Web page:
"Nixon's Nixon" at the Huntington Theatre is a long one-act comedy hypothesizing the conversations of Henry Kissinger (Tim Donoghue) and Richard Nixon (Keith Jochim) at the end of the Nixon presidency.
The setting (Bill Clarke, designer) is the elegantly appointed Lincoln sitting room in the Nixon White House. A portrait of Abraham Lincoln looks down -- reproachfully, as it seems at times to the protagonist.
The time is 10 p.m. on Aug. 7, 1974. Nixon is blasting his stereo, drinking and trying to put off a decision about stepping down. Kissinger arrives to persuade him, first, to resign and avoid impeachment; second, to demand Gerald Ford keep Kissinger as Secretary of State, lest the most important aspects of the Nixon years be lost. Both men are obsessed with how history books will see them.
Nixon can hardly believe how often he has come back from defeat and how clever he has been in tough situations (like the time he stepped out of his limo into a angry mob in South America and starting shaking hands). Sometimes, he says, he would "talk to myself in the mirror: 'I never thought you'd get this far, you sly dog!' "
Donoghue does a pretty good imitation of Kissinger as we knew him then, except that he seems more foolish, less imposing. Jochim has taken a different route to portray Nixon, apparently hoping to capture the spirit of the man and not a Rich Little impersonation.
But what is Nixon's spirit? In the play, as written by Russell Lees and directed by Charles Towers, he is a bit of a cartoon, a pathetic soul, constantly trying to prove himself, desperate to leave a legacy. One wants to know more about his childhood. Whether, for example, he grew up with "What will the neighbors think?" One also wants to know more about his life at home with Pat and daughters Julie and Tricia and how they helped shape who he was.
One will wait for the next Nixon play. This play concentrates on Nixon as he might have reminisced his foreign-policy ploys and triumphs. This Nixon delights in forcing Kissinger to act out the roles of world leaders such as Brezhnev and Mao Tse-tung, as the lighting (designed by Dan Kotlowitz) changes in creative ways to indicate flashbacks.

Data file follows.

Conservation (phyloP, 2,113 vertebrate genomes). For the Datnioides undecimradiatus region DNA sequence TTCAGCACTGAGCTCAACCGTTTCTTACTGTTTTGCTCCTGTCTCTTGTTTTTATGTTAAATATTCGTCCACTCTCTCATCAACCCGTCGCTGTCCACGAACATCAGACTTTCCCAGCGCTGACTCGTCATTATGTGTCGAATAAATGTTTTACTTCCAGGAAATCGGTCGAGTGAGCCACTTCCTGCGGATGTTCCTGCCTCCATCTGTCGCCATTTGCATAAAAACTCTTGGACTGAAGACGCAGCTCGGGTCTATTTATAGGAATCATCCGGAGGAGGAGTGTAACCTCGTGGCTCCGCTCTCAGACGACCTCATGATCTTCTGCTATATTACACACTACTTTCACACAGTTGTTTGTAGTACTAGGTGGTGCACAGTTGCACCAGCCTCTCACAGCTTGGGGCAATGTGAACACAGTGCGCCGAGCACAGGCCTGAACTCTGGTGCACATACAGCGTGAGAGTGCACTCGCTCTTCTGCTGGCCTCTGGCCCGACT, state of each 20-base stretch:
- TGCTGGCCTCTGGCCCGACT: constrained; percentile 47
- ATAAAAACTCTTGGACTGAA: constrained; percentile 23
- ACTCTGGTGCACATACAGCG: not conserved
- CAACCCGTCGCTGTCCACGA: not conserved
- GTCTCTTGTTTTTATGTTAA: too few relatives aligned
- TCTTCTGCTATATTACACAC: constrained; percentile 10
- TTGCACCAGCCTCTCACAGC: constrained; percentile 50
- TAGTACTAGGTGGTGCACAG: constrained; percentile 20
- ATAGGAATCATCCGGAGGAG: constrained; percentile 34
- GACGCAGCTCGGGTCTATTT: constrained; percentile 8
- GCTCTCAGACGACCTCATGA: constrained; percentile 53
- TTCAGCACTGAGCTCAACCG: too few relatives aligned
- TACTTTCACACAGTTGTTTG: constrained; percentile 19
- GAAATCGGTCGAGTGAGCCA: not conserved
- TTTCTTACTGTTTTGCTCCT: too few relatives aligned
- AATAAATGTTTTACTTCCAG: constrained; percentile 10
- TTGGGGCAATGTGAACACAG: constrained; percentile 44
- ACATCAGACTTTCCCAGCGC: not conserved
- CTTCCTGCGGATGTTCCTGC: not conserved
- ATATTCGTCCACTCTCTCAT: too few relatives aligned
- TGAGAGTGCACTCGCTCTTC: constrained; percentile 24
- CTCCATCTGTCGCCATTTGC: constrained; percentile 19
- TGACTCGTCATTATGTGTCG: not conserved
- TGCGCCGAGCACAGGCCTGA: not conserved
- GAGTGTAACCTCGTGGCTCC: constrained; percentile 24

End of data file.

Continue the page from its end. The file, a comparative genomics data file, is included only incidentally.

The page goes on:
Nixon is playful reenacting memories, including episodes that didn't end well, such as the plan to invade Cambodia, which in the "Nixon's Nixon" is meant to convince the North Vietnamese that he is crazy and therefore extremely dangerous. Very tricky. He and Kissinger have a high old time thinking that one up.
But each time the stage lighting brings us back to the late-night White House, we see the president sinking deeper into despondency. He starts to count all the people that died because of his foreign policy, including President Allende in Chile. He estimates 800,000 dead. It's depressing. Really, a person should kill himself right after a great triumph, he says; then he'd be remembered as a success. "You don't know when to kill yourself until it's too late." Sniff.
Nixon feels sorry for himself: "If you're the leader, you're sure to disappoint." As he maunders, it becomes clear he suffers from the same inability to recognize mistakes as many another who struts and frets upon the public stage and then is heard no more. (Consider ex-priest John Geoghan saying that molesting children in one family was "not serious"; or the troubled Harvard editor saying she was "proud" of how she belatedly handled conflict of interest.) Remember the post-Watergate Nixon who insisted, "I am not a crook"? (And the popular joke at the time about his first words, "I am not a baby"?)
In the end, as we know, Nixon decides resigning could have a noble aura. As Kissinger, suddenly made frantic by learning his schemes are recorded on tapes that might someday be revealed, shouts to him, the walls of the Lincoln sitting room part dramatically. Brilliant lights bathe Nixon as his helicopter roars to life and he ascends the airstrip stairway for the last time. He waves victory signs with both hands. The president could be ascending to heaven.
The rest is up to the history books.
"Nixon's Nixon" runs through April 7. A discussion with the playwright follows the March 17 matinee. For further information, call (617) 266-0800. .